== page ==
Marcel Krueger reviews Horatio Clare’s experience of a haunting winter.
Horatio Clare, The Light in the Dark – A Winter Journal (Elliott & Thompson, 2018), 202pp.
Earlier this year, in a piece about John Cheever and his journals, Dustin Illingworth wrote the following: ‘There is something feckless about a writer’s journals. They are a specialist’s document, and those who parse their pages are like grooming baboons, searching for fleas.’
There is some truth in that, insofar as writer’s journals, especially because of their fragmented nature, often lend themselves to more scrutiny than a finished novel or non-fiction book. But on the other hand, I personally enjoy journals as they, sometimes ostensibly, provide a rough and somewhat unedited view of the thought and creation process of writers and artists. I was therefore delighted about the chance of reading Horatio Clare’s latest work,The Light in the Dark – A Winter Journal. I as a landlubber hold his two saltwater yarns Down to the Sea in Ships and Icebreaker and their wonderful prose in high regard, and was therefore really keen to see what his approach to the fragmented nature of journals would turn out like.
This winter journal is even rawer than I expected, though. As the title might suggest, the book charts Clare’s life through the winter of 2017/18, from October to March, combining observations of nature and society adapting to the season with a long hard look at Clare himself and his fight against depression throughout the dark months. The entries cover a wide variety of themes and places, ranging from the farm of Clare’s mother in Wales over Italy and Hebden Bridge (where Clare and his family live) to his work as lecturer in Liverpool, and, of course, the sea:
The migration to the winter coast made sense, then. In turmoil we are drawn to water, to space, to the high places and the wider views. […] The sea has a power to draw out and rearrange our anxieties in simpler patterns; on the coast paths and the empty beaches I found a deep untangling. There is this in winter, too, in its reductions and parings, simplicity.
The themes are loosely connected by Clare’s increasing despair as the dark months drag on and the solace he finds in nature, interspersed with general observations of the affects of winter on humanity, and how other artists approached it. There are delightful quotes sprinkled throughout, by the Venerable Bede, Philip Larkin, Emily and Anne Brontë. Clare charts both the human fascination with winter and the challenge it brings to keeping a positive outlook against the creeping despair, both for him personally and for others before him.
This being a journal, some of the entries are somewhat tangled and jump around between themes and places quite a lot, which means that sometimes thoughts are merely recorded where I wished for a longer dissection and the settings change often: in a few pages we move from lovely observations of hotel life in winter in Liverpool to the hills above Hebden Bridge, zooms in on two older gentlemen in a cafe in town and then back to Liverpool. But Clare tells us from the beginning that his record of winter is, even more so than his other books perhaps, also an outlet for him personally: ‘This diary is a refuge, a thing to do, something to put work and time into, a defence against the hopelessness.’
Like in all of Clare’s books, he skillfully mixes a sometimes romantic view of the world with a clear and hard look at reality: climate change, suicide, peer pressure, manifested in poignant passages like the following,about his Liverpool students:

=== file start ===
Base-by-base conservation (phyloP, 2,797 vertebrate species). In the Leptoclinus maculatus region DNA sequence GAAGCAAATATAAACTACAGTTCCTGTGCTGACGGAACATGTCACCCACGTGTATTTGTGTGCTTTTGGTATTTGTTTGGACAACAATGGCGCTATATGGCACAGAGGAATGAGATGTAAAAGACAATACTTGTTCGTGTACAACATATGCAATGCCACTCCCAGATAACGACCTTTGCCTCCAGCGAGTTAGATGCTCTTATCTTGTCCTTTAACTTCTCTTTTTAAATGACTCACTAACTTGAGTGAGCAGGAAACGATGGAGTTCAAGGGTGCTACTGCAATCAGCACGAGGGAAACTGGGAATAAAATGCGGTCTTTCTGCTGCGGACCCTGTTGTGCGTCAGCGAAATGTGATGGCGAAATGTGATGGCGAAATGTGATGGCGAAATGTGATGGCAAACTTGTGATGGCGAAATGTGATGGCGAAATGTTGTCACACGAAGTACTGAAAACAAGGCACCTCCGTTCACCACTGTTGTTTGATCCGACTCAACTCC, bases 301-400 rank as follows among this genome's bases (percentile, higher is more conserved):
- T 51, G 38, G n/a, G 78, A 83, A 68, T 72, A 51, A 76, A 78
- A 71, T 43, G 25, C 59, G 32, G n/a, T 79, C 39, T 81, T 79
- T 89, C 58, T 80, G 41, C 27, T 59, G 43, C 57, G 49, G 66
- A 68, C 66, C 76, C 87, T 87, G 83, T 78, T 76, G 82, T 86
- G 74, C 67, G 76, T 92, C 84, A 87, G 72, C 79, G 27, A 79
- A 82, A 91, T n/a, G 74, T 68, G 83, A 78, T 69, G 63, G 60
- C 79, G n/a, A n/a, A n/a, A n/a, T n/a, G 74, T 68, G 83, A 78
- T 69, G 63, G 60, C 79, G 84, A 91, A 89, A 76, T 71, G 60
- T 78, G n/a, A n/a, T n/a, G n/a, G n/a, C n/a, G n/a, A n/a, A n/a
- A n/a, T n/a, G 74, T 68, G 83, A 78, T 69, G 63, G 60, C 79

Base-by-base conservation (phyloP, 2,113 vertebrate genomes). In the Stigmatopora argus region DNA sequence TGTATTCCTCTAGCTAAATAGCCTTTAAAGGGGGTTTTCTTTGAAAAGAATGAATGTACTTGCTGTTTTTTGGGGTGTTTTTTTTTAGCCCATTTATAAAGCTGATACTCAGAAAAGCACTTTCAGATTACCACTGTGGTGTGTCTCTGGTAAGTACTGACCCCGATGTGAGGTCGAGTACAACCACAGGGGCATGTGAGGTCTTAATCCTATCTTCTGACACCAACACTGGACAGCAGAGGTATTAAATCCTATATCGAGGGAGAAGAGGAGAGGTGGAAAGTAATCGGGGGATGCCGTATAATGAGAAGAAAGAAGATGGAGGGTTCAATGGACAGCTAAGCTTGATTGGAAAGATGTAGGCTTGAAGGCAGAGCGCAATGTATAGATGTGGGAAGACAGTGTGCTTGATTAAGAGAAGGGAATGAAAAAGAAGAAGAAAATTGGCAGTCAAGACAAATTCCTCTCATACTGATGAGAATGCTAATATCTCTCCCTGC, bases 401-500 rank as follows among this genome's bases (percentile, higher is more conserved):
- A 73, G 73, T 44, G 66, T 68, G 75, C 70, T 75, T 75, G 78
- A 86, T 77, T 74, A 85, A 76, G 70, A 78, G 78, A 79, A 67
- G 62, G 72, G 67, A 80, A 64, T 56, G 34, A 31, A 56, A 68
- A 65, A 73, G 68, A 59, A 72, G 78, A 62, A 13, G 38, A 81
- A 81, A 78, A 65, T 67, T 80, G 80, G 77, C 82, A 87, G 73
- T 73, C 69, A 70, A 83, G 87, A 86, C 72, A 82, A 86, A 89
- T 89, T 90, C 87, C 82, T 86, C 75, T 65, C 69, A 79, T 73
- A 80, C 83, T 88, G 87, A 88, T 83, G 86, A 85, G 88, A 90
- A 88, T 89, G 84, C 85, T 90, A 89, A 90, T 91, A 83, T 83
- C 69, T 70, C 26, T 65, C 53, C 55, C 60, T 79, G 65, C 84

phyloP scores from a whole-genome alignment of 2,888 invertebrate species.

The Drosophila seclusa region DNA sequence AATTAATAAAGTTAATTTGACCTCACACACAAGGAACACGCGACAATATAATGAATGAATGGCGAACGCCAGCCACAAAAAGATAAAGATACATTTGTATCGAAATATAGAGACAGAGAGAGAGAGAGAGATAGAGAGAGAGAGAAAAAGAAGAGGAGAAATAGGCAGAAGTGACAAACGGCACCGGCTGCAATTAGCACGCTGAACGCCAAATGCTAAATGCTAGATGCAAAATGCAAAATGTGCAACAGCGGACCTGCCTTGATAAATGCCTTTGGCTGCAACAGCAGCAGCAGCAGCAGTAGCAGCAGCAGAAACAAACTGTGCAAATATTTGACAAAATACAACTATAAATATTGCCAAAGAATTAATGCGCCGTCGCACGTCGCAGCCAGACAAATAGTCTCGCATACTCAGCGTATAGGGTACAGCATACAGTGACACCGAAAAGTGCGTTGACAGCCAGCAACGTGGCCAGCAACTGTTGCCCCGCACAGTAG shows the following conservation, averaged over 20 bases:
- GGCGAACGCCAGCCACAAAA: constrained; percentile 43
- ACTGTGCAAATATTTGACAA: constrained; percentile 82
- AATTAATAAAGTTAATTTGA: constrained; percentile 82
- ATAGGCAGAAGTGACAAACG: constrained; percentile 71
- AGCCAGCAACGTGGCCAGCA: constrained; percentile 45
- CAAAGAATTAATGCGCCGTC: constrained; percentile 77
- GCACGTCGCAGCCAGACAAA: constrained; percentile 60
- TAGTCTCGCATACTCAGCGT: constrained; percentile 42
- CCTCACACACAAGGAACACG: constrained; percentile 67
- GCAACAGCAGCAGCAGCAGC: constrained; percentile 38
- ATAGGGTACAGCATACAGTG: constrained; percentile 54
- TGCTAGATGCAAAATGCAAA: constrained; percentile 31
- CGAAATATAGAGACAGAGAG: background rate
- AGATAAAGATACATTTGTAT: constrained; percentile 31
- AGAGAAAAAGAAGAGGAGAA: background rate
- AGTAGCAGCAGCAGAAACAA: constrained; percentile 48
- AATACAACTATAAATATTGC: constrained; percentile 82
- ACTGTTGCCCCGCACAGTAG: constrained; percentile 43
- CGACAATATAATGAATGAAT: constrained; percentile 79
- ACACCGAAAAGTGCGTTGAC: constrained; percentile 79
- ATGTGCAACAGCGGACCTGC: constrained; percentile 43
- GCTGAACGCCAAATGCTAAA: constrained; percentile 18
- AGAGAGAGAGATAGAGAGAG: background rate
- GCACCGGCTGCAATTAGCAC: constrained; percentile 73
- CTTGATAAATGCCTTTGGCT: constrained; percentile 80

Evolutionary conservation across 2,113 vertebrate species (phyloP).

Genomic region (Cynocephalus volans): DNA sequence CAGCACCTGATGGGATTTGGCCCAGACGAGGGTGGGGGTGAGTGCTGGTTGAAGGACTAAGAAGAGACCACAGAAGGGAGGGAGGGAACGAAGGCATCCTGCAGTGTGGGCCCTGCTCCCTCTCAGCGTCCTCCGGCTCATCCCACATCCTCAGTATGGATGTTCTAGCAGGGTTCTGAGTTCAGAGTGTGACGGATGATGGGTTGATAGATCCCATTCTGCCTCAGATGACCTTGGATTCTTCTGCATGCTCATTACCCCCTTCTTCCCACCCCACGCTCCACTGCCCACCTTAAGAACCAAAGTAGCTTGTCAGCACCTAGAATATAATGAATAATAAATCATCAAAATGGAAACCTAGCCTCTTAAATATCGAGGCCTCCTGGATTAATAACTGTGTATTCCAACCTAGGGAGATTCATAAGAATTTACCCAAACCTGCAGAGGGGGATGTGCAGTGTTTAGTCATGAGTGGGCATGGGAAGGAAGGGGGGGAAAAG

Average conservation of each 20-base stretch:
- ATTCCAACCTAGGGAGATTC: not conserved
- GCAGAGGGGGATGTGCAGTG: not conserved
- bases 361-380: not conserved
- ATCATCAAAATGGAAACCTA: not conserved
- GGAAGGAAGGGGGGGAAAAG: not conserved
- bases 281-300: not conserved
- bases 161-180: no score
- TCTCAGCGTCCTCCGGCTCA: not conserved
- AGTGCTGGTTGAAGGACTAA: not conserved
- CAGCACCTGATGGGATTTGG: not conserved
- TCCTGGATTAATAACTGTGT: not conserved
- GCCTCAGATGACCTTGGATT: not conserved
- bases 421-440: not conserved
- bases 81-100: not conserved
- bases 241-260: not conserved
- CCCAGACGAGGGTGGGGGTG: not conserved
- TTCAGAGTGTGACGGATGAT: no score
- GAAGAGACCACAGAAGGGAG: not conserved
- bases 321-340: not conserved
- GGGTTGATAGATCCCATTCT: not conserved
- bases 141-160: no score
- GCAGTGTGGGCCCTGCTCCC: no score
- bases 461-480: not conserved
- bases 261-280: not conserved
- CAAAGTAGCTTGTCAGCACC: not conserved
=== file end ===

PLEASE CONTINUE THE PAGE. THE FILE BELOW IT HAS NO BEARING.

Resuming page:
How dare anyone call them snowflakes – they are mighty. The pressures they face are unprecedented, their prospects of stimulating, rewarding, validating work seems tenous at best: how will they compete against an automated future, in which the fortunate few will earn millions, and millions will be dismissed as unfortunate?
Sometimes, Horatio Clare’s journal to me also seems like one of the first records of a winter that will never be as dark and cold for future generations. As I write this, central Europe experiences another too-warm autumn with temperatures of almost 30 degrees Celsius throughout; and while many are posting Instagram stories with smileys that have hearts about the fact that they can walk their dogs in t-shirts, we should be acutely aware that now, at the end of October, we should be out there in a woolen jacket, breath steaming from our lips in the evening cold, frost in the air with the certainty that death is coming, and winter. Books like The Light in the Dark are also extremely important in recording the cathartic experience of making it through the darkness.
This book then is, like the best first-person contemporary non-fiction publications, an unflinching look at both the author himself and his chosen topic. Reading this book for me was not looking for Illingworth’s fleas, but instead developing a definite comradeship with the author. This is a melancholic and sometimes sad personal journey to the end of the night with all its horror and beauty. But not a hopeless one.
Marcel Krueger is a German writer and translator living in Ireland who writes about places, their history and the journeys in between. His articles and essays have been published in the Daily Telegraph, The Guardian, Slow Travel Berlin, and CNN Travel, amongst others. Marcel also works as the Books Editor of Elsewhere: A Journal of Place, and his latest book Babushka’s Journey: The Dark Road to Stalin’s Wartime Camps (I.B. Tauris, 2017) explores the wartime experiences of his grandmother and her journey to Russia in 1945 through a travel memoir. More info about Marcel can be found at www.kingofpain.org